Treating Wet Eczema/ Hot Spots/ Acute Moist Dermatitis in dogs – VOSD Expert Vet Advice™


Identifying & treating wet eczema / hot spots / acute moist dermatitis

Acute moist dermatitis is commonly called wet eczema (we’ll refer to it as wet eczema). It appears as a spontaneous eruption on the skin as a small area that appears red, irritated, and inflamed. It generally appears as a patch but can also be in the form of a stripe running across the torso of the dog.It can occur in any breed but is very common in Golden and Labrador retrievers. It can be found anywhere on the dogs body but is mostly found on a dog’s head, hips, or chest. These patches will appear suddenly and enlarge quickly, often within a matter of hours. It may look like a wound but there is no sign of external injury as in puncture of skin to have a bleeding situation.


  • If you touch the area it may sometimes feel warm, but it always feels wet. It may also be ‘crusty’ outside and wet ‘inside’. Hair in the area is lost rapidly.

  •  The bad news is the rapidity of the advance of the patch. What was the size of a patch 1 cm across may easily become 10 cm in 6 hrs! If untreated within 1 day it would be very wet and a crust would have formed; in 2 days there will be severe pus formation and the crust will fall off; in 3-4 days the wound is very deep and flesh starts to rot.

  • The good news is if you start treating it with antibiotics within the 1st 24 hrs it would have completely disappeared in 2 days!


  • Wet eczema can result from a wide range of conditions, including infections, allergies, insect bites, or excessive licking and chewing.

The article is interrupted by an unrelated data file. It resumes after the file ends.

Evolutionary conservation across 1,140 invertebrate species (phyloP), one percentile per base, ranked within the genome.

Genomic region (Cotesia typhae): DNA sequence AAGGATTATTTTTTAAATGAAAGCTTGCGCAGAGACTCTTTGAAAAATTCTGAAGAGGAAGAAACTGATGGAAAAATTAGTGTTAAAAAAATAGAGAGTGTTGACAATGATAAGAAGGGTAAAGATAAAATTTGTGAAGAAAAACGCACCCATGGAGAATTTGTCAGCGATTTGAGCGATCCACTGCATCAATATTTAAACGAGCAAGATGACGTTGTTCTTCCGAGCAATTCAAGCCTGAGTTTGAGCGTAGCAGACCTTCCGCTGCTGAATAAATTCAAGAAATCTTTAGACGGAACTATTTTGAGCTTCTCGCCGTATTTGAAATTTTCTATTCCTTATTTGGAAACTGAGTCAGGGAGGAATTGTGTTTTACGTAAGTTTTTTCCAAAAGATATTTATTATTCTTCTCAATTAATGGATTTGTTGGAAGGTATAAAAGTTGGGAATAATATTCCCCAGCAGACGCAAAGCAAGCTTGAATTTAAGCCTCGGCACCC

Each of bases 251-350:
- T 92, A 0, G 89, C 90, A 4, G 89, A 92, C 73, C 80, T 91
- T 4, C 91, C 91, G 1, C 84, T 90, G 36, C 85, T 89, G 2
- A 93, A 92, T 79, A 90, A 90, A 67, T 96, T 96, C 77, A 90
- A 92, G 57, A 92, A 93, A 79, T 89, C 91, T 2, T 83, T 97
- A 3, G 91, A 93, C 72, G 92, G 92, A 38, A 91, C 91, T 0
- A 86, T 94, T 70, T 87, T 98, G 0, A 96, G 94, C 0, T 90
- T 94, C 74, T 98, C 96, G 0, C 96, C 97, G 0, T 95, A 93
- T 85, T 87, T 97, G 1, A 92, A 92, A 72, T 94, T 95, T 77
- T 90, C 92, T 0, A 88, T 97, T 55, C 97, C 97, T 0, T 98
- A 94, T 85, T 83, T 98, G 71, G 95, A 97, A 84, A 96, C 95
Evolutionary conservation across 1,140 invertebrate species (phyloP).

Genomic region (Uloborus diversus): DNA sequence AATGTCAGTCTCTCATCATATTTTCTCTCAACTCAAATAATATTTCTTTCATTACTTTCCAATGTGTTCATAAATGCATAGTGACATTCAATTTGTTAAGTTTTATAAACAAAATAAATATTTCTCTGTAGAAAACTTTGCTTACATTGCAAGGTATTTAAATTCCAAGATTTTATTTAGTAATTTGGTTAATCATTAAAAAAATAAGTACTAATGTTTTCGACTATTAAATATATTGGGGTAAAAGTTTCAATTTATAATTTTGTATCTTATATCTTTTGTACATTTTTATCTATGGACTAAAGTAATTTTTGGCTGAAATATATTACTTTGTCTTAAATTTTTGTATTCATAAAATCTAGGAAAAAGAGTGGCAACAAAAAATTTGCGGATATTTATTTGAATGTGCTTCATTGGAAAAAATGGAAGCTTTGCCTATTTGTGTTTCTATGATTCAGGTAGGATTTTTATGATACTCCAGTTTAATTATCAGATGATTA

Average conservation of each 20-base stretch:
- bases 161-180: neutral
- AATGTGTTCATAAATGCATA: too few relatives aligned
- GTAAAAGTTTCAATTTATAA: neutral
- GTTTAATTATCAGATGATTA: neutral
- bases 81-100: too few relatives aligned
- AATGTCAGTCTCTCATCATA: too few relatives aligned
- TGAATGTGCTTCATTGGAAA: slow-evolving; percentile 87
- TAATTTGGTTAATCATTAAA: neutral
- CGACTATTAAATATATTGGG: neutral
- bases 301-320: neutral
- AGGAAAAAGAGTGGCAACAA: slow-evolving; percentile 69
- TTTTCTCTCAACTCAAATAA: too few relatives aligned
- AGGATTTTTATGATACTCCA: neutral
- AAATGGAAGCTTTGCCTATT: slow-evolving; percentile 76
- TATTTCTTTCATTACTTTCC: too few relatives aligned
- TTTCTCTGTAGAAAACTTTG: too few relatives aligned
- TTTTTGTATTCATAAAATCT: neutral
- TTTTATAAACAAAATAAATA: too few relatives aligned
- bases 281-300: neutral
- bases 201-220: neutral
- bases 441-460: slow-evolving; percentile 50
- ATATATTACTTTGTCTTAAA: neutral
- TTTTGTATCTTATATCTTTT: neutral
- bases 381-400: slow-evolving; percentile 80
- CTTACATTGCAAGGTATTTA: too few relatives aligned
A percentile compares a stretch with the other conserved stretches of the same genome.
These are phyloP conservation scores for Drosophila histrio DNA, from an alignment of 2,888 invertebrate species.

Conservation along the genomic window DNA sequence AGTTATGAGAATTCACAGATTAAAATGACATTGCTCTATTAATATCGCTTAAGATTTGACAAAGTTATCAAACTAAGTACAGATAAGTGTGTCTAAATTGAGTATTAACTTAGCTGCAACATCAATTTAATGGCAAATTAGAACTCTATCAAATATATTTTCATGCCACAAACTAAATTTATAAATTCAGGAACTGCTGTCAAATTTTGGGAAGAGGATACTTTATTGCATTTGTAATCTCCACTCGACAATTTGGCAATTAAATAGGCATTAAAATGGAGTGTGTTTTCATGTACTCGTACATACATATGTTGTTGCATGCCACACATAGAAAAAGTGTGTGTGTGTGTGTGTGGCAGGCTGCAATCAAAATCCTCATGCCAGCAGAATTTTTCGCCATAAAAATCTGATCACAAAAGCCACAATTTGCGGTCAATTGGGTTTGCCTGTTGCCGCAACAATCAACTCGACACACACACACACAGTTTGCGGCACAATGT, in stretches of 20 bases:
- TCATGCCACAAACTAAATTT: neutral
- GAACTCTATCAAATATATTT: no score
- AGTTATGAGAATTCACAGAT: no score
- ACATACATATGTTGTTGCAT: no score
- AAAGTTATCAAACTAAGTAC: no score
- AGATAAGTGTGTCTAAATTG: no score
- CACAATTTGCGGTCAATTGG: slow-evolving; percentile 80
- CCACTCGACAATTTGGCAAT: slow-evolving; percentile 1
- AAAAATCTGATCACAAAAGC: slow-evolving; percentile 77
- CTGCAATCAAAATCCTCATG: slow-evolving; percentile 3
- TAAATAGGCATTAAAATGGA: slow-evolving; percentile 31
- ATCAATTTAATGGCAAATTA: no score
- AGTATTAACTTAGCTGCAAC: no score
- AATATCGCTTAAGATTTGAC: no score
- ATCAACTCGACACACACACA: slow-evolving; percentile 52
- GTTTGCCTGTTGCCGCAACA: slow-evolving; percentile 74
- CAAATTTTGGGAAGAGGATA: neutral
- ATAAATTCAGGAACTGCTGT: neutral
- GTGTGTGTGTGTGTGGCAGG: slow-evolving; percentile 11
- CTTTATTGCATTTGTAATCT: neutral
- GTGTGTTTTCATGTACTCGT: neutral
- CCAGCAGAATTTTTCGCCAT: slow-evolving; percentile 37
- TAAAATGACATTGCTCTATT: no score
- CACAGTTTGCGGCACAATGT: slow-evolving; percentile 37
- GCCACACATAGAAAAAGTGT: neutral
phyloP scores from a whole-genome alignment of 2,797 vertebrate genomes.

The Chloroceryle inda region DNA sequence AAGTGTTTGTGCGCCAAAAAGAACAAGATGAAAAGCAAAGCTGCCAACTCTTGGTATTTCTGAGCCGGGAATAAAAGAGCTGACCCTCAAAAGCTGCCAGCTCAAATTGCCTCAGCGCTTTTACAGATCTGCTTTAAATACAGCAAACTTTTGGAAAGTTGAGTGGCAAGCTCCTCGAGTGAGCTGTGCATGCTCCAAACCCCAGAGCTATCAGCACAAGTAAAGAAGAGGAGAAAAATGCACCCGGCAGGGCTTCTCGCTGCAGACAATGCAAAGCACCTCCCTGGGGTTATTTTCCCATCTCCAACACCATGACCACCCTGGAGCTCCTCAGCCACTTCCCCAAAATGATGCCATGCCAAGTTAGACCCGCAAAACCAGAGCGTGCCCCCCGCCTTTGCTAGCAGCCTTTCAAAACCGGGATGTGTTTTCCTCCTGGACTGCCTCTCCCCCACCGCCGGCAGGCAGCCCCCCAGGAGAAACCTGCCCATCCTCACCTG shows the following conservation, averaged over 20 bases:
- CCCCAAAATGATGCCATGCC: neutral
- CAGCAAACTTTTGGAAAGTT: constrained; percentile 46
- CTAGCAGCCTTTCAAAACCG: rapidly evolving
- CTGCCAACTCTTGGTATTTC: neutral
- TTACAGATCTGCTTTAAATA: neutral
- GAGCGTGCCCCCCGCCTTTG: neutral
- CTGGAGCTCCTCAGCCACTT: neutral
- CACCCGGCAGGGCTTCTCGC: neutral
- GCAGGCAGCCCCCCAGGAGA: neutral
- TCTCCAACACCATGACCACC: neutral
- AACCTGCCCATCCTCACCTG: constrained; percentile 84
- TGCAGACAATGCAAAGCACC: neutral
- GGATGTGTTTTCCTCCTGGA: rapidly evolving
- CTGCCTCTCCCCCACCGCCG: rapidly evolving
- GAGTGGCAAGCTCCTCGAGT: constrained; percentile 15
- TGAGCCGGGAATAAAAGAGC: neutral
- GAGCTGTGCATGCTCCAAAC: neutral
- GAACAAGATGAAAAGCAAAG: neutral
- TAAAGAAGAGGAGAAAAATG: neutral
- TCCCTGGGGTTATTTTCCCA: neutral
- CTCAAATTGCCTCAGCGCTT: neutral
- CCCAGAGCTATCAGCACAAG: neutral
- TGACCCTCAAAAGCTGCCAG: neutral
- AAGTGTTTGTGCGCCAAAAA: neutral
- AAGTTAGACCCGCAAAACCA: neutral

• However, the most common cause is factors that cause immunity of the dog to be suppressed that then causes the naturally found bacteria on the skin called Staphylococcus Intermedius to flare up and attack the dog’s tissue. This attack is very rapid and changes in the wound area can be observed even every hour.

  • A very common cause for dogs in our care has been found to be heat stress and high probability of occurrence in moist atmospheric conditions.


  1. External treatment

    • Clip (use shearers or scissors if you can) or shave (use one of the old style safety razors) to completely expose the spot and about an inch of area around it. Note: If the dog is able to reach the wound use an Elizabethan collar immediately.

    • Wash the skin with a povidone-iodine and pat dry. 2 times a day, followed by
    • An antibiotic cream or powder needs to be applied on location twice a day 10 to 14 days.
  2. Oral medication
  • Avil 5mg 1 per 10kg body weight for 2 days – will take away the irritation and localized inflammation preventing scratching/ gnawing of the site.

  • Cefpet 200mg/ Cefpodoxime Proxeti 200mg; 1 per 20 kg of body weight + 1 rantac; once a day (twice if the wound is puss filled and very deep) for 5 days.

  • If the wound is still present extend treatment for 3 days